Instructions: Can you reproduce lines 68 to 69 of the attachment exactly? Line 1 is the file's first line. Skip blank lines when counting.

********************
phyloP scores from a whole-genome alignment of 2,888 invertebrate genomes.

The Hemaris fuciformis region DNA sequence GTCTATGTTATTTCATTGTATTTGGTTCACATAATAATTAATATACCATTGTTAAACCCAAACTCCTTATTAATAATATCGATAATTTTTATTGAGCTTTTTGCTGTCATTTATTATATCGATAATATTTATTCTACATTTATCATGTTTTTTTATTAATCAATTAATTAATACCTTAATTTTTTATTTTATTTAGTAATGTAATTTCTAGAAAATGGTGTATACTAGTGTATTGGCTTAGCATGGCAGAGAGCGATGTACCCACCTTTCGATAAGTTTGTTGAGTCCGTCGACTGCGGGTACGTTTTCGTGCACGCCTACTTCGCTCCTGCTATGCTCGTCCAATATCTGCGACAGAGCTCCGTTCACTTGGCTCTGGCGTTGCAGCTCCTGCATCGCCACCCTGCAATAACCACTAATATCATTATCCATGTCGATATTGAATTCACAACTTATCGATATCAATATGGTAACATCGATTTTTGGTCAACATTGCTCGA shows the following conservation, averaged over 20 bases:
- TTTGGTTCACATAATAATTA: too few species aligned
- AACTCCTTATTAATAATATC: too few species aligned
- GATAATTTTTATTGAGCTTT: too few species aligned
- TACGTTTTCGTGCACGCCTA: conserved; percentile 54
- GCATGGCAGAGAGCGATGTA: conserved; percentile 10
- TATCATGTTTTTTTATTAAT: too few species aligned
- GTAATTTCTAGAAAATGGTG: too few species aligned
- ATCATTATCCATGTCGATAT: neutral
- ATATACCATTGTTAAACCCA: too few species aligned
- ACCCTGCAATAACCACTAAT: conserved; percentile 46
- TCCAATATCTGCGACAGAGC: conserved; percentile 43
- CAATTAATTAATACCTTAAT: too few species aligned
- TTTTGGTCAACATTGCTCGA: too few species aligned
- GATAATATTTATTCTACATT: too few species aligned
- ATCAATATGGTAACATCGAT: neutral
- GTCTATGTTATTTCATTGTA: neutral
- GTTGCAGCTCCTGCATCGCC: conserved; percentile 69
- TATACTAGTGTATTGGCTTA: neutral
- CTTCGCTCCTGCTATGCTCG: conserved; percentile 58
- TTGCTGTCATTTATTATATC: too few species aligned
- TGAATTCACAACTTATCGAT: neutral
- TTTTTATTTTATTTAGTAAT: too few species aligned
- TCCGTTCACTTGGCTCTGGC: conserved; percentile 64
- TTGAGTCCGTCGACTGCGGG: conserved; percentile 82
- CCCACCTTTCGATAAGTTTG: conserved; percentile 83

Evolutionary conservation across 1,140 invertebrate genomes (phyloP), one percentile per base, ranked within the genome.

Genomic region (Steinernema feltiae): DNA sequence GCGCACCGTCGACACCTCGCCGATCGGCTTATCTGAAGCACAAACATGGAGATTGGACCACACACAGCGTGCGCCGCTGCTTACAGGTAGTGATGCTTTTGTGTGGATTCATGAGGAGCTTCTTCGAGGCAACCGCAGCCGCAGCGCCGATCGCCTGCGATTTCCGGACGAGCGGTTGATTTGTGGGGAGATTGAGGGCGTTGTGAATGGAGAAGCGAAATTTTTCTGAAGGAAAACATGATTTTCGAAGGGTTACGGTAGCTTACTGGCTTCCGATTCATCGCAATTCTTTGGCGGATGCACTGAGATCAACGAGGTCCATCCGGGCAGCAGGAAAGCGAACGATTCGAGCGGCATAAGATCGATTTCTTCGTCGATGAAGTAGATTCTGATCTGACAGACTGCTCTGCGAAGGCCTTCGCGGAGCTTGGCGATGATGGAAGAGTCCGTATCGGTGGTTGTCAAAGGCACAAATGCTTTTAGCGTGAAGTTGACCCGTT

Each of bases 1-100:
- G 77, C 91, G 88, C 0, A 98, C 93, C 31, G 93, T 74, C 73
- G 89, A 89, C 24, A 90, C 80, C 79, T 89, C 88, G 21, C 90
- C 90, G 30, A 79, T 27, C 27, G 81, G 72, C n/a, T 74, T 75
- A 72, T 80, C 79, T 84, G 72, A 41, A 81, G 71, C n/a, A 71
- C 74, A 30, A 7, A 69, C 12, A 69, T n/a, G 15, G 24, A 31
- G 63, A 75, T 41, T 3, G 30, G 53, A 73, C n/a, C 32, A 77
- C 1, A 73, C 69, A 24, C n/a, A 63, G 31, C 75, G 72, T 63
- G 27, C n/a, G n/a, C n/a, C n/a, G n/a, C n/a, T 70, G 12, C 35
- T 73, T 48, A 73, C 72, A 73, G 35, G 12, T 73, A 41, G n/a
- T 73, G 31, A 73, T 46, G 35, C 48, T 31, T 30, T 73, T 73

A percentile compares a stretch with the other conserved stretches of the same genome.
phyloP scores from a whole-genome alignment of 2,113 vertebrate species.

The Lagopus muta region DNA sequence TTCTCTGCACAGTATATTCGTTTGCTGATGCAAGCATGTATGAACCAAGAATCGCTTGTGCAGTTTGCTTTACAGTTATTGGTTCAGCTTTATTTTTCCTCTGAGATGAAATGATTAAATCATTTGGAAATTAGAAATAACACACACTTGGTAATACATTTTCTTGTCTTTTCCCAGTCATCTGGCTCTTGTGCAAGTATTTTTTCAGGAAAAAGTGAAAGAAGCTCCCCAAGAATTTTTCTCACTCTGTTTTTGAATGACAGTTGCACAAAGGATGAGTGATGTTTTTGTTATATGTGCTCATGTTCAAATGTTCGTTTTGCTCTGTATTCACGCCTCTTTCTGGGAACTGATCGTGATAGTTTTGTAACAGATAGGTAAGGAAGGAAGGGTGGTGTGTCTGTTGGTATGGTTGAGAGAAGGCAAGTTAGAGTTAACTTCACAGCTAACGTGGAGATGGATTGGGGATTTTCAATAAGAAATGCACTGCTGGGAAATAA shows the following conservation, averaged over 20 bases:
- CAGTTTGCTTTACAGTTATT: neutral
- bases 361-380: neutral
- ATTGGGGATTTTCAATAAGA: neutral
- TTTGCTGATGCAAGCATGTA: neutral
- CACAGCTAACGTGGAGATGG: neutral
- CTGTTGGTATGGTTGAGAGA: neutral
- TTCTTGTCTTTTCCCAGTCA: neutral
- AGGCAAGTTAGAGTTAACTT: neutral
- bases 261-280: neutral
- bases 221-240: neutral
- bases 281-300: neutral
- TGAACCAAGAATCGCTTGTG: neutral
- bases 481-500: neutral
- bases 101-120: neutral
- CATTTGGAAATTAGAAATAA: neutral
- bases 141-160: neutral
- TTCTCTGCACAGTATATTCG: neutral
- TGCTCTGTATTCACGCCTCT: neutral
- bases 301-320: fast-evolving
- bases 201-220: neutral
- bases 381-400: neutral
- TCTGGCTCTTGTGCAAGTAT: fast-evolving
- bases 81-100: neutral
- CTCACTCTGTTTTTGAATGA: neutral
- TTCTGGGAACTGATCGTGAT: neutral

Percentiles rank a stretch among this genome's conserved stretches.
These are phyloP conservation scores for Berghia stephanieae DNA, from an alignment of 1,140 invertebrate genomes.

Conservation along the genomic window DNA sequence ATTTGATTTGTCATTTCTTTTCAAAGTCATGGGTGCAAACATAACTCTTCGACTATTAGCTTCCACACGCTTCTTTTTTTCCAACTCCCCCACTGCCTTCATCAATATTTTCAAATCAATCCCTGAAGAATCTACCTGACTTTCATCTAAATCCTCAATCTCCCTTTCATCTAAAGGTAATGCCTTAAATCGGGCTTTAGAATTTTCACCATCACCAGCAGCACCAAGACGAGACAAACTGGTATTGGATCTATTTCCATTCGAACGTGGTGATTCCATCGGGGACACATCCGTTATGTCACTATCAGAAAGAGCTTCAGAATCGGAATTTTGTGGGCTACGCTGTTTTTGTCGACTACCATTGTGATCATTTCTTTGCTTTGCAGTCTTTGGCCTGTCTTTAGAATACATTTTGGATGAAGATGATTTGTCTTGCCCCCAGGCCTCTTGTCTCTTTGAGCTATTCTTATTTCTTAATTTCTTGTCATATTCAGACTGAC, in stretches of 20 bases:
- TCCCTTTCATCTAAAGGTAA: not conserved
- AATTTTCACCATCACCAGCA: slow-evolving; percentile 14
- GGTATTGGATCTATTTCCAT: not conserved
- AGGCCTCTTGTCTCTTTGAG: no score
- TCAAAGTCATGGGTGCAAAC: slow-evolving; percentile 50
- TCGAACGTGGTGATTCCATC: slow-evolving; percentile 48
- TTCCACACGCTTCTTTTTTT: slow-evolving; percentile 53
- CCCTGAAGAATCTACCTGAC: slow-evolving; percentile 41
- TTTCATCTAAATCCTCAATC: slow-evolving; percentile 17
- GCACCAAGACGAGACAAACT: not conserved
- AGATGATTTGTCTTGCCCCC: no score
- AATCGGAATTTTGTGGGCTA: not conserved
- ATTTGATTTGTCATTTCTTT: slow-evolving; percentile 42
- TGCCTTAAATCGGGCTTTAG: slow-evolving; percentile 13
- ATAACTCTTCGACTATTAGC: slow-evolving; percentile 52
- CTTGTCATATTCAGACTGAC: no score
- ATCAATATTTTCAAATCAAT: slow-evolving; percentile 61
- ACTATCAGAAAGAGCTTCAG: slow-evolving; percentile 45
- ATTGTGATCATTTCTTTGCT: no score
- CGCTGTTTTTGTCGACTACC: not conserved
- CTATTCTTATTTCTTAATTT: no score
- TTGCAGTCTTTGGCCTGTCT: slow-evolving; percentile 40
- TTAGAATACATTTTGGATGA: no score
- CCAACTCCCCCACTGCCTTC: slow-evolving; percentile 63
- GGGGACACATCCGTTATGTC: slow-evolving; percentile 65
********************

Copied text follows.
- TTCTGGGAACTGATCGTGAT: neutral

Percentiles rank a stretch among this genome's conserved stretches.